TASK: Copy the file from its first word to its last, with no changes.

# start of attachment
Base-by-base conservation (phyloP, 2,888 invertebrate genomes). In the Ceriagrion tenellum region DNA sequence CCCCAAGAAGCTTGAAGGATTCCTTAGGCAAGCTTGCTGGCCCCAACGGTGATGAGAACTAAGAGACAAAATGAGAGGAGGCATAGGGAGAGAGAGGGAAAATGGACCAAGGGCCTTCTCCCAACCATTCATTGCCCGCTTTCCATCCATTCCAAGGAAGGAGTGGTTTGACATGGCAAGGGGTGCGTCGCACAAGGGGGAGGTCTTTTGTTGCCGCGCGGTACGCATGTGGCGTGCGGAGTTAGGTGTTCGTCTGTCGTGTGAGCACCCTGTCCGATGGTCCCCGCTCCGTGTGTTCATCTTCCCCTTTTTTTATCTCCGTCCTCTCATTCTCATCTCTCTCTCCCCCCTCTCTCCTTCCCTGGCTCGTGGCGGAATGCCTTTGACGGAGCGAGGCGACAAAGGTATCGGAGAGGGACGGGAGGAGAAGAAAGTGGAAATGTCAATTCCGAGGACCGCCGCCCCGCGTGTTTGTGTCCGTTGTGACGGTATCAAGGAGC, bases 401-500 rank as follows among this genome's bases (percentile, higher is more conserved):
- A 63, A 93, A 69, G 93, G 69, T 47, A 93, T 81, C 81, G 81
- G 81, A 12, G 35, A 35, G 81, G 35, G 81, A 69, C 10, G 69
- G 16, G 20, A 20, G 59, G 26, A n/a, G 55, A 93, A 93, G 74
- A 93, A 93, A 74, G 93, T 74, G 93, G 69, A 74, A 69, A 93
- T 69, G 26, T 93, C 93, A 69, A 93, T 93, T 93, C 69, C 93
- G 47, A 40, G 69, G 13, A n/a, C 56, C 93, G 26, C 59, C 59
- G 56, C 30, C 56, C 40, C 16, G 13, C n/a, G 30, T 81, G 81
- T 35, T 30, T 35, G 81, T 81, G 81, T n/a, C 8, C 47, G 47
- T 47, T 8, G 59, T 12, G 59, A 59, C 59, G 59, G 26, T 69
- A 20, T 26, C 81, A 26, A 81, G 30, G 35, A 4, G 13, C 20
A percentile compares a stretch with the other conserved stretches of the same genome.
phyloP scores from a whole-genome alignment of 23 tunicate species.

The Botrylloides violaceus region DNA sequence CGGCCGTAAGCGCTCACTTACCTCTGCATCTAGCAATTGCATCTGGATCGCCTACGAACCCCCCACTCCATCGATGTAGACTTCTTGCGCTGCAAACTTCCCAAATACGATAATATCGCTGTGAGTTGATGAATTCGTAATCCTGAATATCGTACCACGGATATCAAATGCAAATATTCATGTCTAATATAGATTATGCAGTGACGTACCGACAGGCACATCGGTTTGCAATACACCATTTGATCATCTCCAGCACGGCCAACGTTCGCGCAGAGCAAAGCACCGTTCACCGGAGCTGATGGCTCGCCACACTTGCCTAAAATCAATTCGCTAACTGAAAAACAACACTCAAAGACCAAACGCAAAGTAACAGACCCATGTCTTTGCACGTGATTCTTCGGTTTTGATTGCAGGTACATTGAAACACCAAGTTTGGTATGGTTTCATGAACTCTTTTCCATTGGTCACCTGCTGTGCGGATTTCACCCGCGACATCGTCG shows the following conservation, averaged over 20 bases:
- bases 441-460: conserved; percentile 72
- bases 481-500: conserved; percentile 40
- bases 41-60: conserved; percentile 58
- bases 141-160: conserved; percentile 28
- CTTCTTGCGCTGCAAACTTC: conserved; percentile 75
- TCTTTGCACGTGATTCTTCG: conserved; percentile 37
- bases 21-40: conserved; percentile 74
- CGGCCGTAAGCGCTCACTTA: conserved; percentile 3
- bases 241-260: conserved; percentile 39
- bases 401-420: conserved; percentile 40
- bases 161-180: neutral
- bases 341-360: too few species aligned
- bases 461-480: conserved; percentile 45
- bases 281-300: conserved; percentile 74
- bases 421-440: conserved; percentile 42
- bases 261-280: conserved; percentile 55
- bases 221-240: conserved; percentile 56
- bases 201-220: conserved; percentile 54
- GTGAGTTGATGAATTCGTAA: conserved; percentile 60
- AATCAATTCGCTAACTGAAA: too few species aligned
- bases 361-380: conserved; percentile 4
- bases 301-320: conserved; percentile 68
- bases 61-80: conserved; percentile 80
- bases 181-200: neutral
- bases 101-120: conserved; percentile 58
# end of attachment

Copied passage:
Base-by-base conservation (phyloP, 2,888 invertebrate genomes). In the Ceriagrion tenellum region DNA sequence CCCCAAGAAGCTTGAAGGATTCCTTAGGCAAGCTTGCTGGCCCCAACGGTGATGAGAACTAAGAGACAAAATGAGAGGAGGCATAGGGAGAGAGAGGGAAAATGGACCAAGGGCCTTCTCCCAACCATTCATTGCCCGCTTTCCATCCATTCCAAGGAAGGAGTGGTTTGACATGGCAAGGGGTGCGTCGCACAAGGGGGAGGTCTTTTGTTGCCGCGCGGTACGCATGTGGCGTGCGGAGTTAGGTGTTCGTCTGTCGTGTGAGCACCCTGTCCGATGGTCCCCGCTCCGTGTGTTCATCTTCCCCTTTTTTTATCTCCGTCCTCTCATTCTCATCTCTCTCTCCCCCCTCTCTCCTTCCCTGGCTCGTGGCGGAATGCCTTTGACGGAGCGAGGCGACAAAGGTATCGGAGAGGGACGGGAGGAGAAGAAAGTGGAAATGTCAATTCCGAGGACCGCCGCCCCGCGTGTTTGTGTCCGTTGTGACGGTATCAAGGAGC, bases 401-500 rank as follows among this genome's bases (percentile, higher is more conserved):
- A 63, A 93, A 69, G 93, G 69, T 47, A 93, T 81, C 81, G 81
- G 81, A 12, G 35, A 35, G 81, G 35, G 81, A 69, C 10, G 69
- G 16, G 20, A 20, G 59, G 26, A n/a, G 55, A 93, A 93, G 74
- A 93, A 93, A 74, G 93, T 74, G 93, G 69, A 74, A 69, A 93
- T 69, G 26, T 93, C 93, A 69, A 93, T 93, T 93, C 69, C 93
- G 47, A 40, G 69, G 13, A n/a, C 56, C 93, G 26, C 59, C 59
- G 56, C 30, C 56, C 40, C 16, G 13, C n/a, G 30, T 81, G 81
- T 35, T 30, T 35, G 81, T 81, G 81, T n/a, C 8, C 47, G 47
- T 47, T 8, G 59, T 12, G 59, A 59, C 59, G 59, G 26, T 69
- A 20, T 26, C 81, A 26, A 81, G 30, G 35, A 4, G 13, C 20
A percentile compares a stretch with the other conserved stretches of the same genome.
phyloP scores from a whole-genome alignment of 23 tunicate species.

The Botrylloides violaceus region DNA sequence CGGCCGTAAGCGCTCACTTACCTCTGCATCTAGCAATTGCATCTGGATCGCCTACGAACCCCCCACTCCATCGATGTAGACTTCTTGCGCTGCAAACTTCCCAAATACGATAATATCGCTGTGAGTTGATGAATTCGTAATCCTGAATATCGTACCACGGATATCAAATGCAAATATTCATGTCTAATATAGATTATGCAGTGACGTACCGACAGGCACATCGGTTTGCAATACACCATTTGATCATCTCCAGCACGGCCAACGTTCGCGCAGAGCAAAGCACCGTTCACCGGAGCTGATGGCTCGCCACACTTGCCTAAAATCAATTCGCTAACTGAAAAACAACACTCAAAGACCAAACGCAAAGTAACAGACCCATGTCTTTGCACGTGATTCTTCGGTTTTGATTGCAGGTACATTGAAACACCAAGTTTGGTATGGTTTCATGAACTCTTTTCCATTGGTCACCTGCTGTGCGGATTTCACCCGCGACATCGTCG shows the following conservation, averaged over 20 bases:
- bases 441-460: conserved; percentile 72
- bases 481-500: conserved; percentile 40
- bases 41-60: conserved; percentile 58
- bases 141-160: conserved; percentile 28
- CTTCTTGCGCTGCAAACTTC: conserved; percentile 75
- TCTTTGCACGTGATTCTTCG: conserved; percentile 37
- bases 21-40: conserved; percentile 74
- CGGCCGTAAGCGCTCACTTA: conserved; percentile 3
- bases 241-260: conserved; percentile 39
- bases 401-420: conserved; percentile 40
- bases 161-180: neutral
- bases 341-360: too few species aligned
- bases 461-480: conserved; percentile 45
- bases 281-300: conserved; percentile 74
- bases 421-440: conserved; percentile 42
- bases 261-280: conserved; percentile 55
- bases 221-240: conserved; percentile 56
- bases 201-220: conserved; percentile 54
- GTGAGTTGATGAATTCGTAA: conserved; percentile 60
- AATCAATTCGCTAACTGAAA: too few species aligned
- bases 361-380: conserved; percentile 4
- bases 301-320: conserved; percentile 68
- bases 61-80: conserved; percentile 80
- bases 181-200: neutral
- bases 101-120: conserved; percentile 58